Today I received a wonderful little volume by D. A. Carson entitled Scandalous: The Cross and Resurrection of Jesus. I figured this to be an appropriate exegetical supplement to the passion narratives that I read at this time of the year. It didn’t take Dr. Carson long, however, to deliver a powerful body-blow to my spiritual apathy when he described the calling of Jesus to the disciples. Read for yourself:
It is at this juncture that Jesus universalizes the principle that is at stake: “If anyone would come after me,” he says, “he must deny himself and take up his cross and follow me. For whoever wants to save his life will lose it, but whoever loses his life for me will find it” (vv. 24-25). This expression “to take up one’s cross” is not an idiom by which to refer to some trivial annoyance — an ingrown toenail, perhaps, or a toothache, or an awkward in-law: “We all have our crosses to bear.” No, in the first century it was as culturally unthinkable to make jokes about crucifixion as it would be today to make jokes about Auschwitz. To take up your cross does not mean to move forward with courage despite the fact you lost your job or your spouse. It means you are under sentence of death; you are taking up the horizontal cross-member on your way to the place of crucifixion. You have abandoned all hope of life in this world. And then, Jesus, says, and only then, are we ready to follow him.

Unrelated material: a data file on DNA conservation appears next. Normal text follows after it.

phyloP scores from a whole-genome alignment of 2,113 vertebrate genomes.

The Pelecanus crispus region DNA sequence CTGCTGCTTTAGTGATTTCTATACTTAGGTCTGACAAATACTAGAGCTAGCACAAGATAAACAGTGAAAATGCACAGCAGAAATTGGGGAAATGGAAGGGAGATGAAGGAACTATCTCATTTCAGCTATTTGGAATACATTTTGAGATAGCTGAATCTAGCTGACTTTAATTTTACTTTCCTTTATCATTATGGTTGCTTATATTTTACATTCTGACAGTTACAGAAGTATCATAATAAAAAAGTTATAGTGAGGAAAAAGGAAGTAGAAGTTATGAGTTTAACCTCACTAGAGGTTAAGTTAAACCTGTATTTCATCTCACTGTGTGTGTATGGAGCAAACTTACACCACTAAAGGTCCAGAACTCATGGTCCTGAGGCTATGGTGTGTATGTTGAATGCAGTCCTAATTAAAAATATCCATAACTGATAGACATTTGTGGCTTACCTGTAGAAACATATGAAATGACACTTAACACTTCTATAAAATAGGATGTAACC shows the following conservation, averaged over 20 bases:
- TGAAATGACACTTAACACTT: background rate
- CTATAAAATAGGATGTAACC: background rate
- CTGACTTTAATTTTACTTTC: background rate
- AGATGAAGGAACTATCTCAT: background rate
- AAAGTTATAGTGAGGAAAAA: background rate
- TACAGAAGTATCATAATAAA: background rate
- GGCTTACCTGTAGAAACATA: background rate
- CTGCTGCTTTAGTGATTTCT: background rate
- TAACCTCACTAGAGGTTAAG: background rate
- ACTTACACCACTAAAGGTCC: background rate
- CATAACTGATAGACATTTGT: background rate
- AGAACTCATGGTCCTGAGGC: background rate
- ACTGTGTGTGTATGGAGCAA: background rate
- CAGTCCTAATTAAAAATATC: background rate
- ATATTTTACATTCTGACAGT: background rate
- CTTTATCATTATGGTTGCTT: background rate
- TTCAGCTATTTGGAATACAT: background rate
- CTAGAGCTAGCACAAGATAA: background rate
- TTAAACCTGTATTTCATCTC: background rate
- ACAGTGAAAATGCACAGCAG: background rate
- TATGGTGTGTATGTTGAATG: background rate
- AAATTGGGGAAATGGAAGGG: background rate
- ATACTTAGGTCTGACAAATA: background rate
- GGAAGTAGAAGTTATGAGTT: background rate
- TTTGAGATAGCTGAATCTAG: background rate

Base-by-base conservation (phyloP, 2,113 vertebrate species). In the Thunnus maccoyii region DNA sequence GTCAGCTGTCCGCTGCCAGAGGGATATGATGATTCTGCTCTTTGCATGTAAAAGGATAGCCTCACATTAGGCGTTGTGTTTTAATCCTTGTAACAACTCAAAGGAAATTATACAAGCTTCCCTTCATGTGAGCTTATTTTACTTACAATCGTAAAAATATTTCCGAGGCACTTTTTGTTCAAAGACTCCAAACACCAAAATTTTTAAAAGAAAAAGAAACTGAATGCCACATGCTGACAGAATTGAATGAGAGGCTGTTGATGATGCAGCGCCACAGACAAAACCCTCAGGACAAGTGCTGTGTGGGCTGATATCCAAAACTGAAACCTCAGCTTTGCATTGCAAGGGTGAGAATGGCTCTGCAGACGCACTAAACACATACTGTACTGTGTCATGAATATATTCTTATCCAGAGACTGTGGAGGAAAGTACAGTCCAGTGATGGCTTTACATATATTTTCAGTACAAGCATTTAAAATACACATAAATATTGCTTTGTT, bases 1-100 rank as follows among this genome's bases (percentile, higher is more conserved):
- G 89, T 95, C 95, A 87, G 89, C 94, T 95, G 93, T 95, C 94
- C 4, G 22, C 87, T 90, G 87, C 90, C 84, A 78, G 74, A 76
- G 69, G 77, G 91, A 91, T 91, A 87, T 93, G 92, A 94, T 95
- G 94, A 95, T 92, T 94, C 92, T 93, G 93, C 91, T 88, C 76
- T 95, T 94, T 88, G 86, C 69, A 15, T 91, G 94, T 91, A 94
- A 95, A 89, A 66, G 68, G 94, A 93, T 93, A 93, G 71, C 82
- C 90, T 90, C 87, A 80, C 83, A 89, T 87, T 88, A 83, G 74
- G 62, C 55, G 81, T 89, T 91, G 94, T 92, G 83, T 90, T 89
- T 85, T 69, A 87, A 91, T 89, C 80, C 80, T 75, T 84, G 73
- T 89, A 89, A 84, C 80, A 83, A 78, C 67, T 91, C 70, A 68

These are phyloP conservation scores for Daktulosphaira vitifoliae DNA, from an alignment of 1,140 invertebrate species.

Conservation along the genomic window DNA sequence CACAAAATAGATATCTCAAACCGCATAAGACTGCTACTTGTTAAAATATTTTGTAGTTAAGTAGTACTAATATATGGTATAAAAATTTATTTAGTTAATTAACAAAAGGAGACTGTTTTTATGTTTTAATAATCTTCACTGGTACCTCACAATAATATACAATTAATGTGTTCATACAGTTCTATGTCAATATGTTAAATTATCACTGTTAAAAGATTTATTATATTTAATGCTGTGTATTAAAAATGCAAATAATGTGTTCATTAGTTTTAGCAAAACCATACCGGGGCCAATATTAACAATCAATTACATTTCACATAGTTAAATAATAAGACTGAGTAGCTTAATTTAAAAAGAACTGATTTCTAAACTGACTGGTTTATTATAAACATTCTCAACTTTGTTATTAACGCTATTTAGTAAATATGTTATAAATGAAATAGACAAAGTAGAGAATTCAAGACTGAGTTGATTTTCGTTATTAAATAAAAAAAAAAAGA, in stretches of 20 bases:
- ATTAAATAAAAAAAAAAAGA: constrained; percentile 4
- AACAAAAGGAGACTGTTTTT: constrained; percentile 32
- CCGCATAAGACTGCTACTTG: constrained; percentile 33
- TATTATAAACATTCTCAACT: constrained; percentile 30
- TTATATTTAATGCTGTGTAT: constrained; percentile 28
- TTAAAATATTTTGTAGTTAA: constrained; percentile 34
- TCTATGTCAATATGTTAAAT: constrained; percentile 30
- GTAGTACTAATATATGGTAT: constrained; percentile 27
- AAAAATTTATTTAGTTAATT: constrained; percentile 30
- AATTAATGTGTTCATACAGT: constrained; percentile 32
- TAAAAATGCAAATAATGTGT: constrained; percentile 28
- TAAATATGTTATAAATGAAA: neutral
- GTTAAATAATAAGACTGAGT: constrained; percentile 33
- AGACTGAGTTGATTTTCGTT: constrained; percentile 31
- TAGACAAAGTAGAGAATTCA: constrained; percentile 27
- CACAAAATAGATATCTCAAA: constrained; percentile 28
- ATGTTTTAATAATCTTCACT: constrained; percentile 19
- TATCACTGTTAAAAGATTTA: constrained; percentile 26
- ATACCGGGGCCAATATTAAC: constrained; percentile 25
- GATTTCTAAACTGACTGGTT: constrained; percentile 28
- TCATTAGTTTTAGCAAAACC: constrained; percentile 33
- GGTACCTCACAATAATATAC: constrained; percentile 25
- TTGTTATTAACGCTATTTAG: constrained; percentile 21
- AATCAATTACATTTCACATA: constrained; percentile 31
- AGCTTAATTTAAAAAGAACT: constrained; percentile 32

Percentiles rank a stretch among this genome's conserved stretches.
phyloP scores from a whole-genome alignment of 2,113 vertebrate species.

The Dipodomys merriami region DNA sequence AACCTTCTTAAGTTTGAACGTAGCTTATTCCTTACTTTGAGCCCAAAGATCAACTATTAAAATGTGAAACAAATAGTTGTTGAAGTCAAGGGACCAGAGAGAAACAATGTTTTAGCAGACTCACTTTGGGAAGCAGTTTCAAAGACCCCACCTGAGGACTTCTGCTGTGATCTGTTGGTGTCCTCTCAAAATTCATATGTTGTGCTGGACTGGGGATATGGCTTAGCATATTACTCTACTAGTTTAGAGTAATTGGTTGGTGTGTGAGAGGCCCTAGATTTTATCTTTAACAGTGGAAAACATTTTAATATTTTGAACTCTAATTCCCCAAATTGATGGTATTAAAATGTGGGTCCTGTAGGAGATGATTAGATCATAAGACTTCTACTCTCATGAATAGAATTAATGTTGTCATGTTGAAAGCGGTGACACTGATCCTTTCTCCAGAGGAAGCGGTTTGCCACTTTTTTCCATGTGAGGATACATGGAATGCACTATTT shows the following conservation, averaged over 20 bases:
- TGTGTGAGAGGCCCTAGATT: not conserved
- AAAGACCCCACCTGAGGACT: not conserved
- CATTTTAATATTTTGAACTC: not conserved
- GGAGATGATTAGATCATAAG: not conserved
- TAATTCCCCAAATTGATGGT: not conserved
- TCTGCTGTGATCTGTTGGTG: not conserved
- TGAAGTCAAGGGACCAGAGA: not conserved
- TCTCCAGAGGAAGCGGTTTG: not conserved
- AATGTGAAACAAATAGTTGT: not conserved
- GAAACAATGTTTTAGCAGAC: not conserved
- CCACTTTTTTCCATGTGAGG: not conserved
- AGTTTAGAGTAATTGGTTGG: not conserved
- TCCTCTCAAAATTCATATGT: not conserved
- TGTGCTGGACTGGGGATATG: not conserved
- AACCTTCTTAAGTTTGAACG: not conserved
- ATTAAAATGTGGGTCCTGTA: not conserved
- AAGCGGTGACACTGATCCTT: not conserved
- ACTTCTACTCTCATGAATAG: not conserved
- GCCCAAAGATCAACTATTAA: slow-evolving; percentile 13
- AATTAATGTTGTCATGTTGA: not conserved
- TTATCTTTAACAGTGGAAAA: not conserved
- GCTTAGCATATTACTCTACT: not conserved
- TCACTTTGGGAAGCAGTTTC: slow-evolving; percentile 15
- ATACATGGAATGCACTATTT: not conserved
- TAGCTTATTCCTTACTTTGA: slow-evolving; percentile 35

— D. A. Carson